3
$\begingroup$

You are given $N$ numbers. Remove contiguous subsequence of those numbers, so the remaining numbers will create a sorted sequence. For example, if the sequence is $5$, $7$, $8$, $2$, $1$, $9$ then we have to remove subsequence $2$, $1$. I am only interested in the minimal amount of numbers removed. If this task wasn't about removing contiguous subsequence, then I would find longest non-decreasing subsequence in O(n log n) and output $N$ - $L$, where $L$ is length of this subsequence.

This task was taken from an old programming competition. I am asking this question, because I'm practising and got really stuck on this one.

$\endgroup$
4
  • 2
    $\begingroup$ Can you share the link to the problem ? $\endgroup$
    – mrk
    Commented Jan 13, 2016 at 14:32
  • $\begingroup$ If I am asking this question, then it means that I tried everything I could :P. The only thing I can do is brute-force in O(n^2) $\endgroup$ Commented Jan 13, 2016 at 21:27
  • 1
    $\begingroup$ If this [wasn't remove one] contiguous subsequence, then I would find longest non-decreasing subsequence and I tried everything I could - present, for example, how you tried to use the longest non-decreasing subsequence and knowledge about the elements excluded, and where that got stuck. $\endgroup$
    – greybeard
    Commented Jan 13, 2016 at 21:36
  • 1
    $\begingroup$ There's always some things you can try, and tell us about! What's the fastest algorithm you were able to come up with? Have you considered any special cases of the problem, and what were the best techniques for each? Did you try working through some examples to see if you can spot any patterns? What algorithm design paradigms have you tried applying, and what barrier did you hit for each? There's always more you can try and share than "I got really stuck". Be prepared to put in a bunch of effort before asking. Showing us what you tried helps you and others! $\endgroup$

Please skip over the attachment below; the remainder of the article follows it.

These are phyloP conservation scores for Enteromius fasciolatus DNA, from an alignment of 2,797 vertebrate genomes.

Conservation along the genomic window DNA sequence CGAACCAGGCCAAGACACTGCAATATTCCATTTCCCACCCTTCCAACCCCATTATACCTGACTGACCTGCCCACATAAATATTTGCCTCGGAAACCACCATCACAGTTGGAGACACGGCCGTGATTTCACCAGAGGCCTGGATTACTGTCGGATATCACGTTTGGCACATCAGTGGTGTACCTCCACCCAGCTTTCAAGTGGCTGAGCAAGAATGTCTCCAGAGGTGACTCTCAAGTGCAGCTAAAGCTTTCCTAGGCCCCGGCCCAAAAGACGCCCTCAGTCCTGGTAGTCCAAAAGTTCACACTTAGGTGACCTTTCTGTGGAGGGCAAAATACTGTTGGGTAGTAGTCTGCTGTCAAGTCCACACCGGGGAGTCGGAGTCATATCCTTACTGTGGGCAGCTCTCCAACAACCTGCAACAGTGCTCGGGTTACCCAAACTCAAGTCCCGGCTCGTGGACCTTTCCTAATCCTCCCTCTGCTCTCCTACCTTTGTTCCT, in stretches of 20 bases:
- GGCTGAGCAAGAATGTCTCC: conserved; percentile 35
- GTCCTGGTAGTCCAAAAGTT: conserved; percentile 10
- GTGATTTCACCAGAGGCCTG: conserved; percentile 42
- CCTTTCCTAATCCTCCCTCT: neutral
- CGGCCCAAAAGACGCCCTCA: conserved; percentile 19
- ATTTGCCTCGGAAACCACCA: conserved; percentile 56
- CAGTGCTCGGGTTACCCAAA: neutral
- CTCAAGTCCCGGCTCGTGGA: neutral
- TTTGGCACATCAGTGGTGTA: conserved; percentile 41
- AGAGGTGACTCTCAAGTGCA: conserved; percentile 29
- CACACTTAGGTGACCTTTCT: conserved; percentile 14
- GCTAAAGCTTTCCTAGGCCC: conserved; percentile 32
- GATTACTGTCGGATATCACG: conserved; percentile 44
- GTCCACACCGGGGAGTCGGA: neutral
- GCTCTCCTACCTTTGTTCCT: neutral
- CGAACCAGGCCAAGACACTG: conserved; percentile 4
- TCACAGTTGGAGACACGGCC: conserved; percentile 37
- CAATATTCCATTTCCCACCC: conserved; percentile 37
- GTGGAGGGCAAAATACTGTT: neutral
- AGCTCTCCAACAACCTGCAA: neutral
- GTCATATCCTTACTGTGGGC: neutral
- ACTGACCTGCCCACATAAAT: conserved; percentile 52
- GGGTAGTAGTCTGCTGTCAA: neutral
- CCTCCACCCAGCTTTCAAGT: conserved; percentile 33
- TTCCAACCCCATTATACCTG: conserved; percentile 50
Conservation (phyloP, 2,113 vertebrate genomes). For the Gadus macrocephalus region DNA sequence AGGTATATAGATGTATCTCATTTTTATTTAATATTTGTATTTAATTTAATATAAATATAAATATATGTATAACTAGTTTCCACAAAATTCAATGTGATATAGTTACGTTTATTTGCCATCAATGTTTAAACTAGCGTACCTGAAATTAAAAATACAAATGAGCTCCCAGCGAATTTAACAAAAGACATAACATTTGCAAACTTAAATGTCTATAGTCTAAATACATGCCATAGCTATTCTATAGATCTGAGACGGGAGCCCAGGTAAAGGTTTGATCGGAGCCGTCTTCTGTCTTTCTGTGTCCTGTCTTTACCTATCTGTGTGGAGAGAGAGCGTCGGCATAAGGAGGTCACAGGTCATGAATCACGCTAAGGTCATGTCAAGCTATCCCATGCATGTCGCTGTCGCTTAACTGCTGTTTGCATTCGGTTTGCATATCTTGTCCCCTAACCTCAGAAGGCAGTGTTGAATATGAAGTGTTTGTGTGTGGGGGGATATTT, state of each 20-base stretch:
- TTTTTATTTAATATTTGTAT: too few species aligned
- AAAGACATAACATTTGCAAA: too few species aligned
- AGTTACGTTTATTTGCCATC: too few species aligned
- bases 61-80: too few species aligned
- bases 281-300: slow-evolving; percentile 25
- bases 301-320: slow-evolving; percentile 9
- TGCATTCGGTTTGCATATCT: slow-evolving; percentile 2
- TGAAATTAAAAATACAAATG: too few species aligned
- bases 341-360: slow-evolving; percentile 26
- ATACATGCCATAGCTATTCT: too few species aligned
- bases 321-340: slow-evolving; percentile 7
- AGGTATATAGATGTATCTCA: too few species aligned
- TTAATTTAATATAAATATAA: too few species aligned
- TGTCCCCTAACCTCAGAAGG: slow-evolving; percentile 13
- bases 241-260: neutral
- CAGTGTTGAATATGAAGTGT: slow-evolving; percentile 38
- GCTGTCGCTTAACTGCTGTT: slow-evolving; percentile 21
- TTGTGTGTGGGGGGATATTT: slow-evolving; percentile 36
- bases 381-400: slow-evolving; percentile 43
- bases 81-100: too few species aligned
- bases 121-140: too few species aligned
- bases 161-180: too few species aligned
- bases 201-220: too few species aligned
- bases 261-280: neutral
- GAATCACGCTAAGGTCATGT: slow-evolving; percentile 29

– D.W.
    Commented Jan 14, 2016 at 0:00

1 Answer 1

4
$\begingroup$

Let the original sequence be $a_1,\ldots,a_n$. After removing a contiguous subsequence $a_{i+1},\ldots,a_{j-1}$, we are left with $a_1,\ldots,a_i,a_j,\ldots,a_n$ (possibly $i = 0$ or $j = n+1$). In particular, if $a_1 \leq a_2 \leq \cdots \leq a_I > a_{I+1}$ then $i \leq I$, and if $a_{J-1} > a_J \leq a_{J+1} \leq \cdots \leq a_n$ then $j \geq J$. In other words, we can remove all elements $a_{J+1},\ldots,a_{I-1}$. Renaming elements, we are left with two non-decreasing sequences $$a_1,\ldots,a_s,b_1,\ldots,b_t.$$ Merge both sequences, and consider all places in the merged sequence in which a $b$-element follows an $a$-element, say $a_i,b_j$. This corresponds to the sorted sequence $a_1,\ldots,a_i,b_j,\ldots,b_t$ of length $i+t-j+1$. Go over all such places and choose the one maximizing the length of the corresponding sequence. (You also need to consider some corner cases, which I leave to you.)

This algorithm runs in linear time, and so is asymptotically optimal.

$\endgroup$
2
  • 1
    $\begingroup$ Does this algorithm always removes minimal amount of numbers? $\endgroup$ Commented Jan 13, 2016 at 23:07
  • $\begingroup$ @user4201961 Yes, that's the claim. $\endgroup$ Commented Jan 14, 2016 at 5:43

Your Answer

By clicking “Post Your Answer”, you agree to our terms of service and acknowledge you have read our privacy policy.

Not the answer you're looking for? Browse other questions tagged or ask your own question.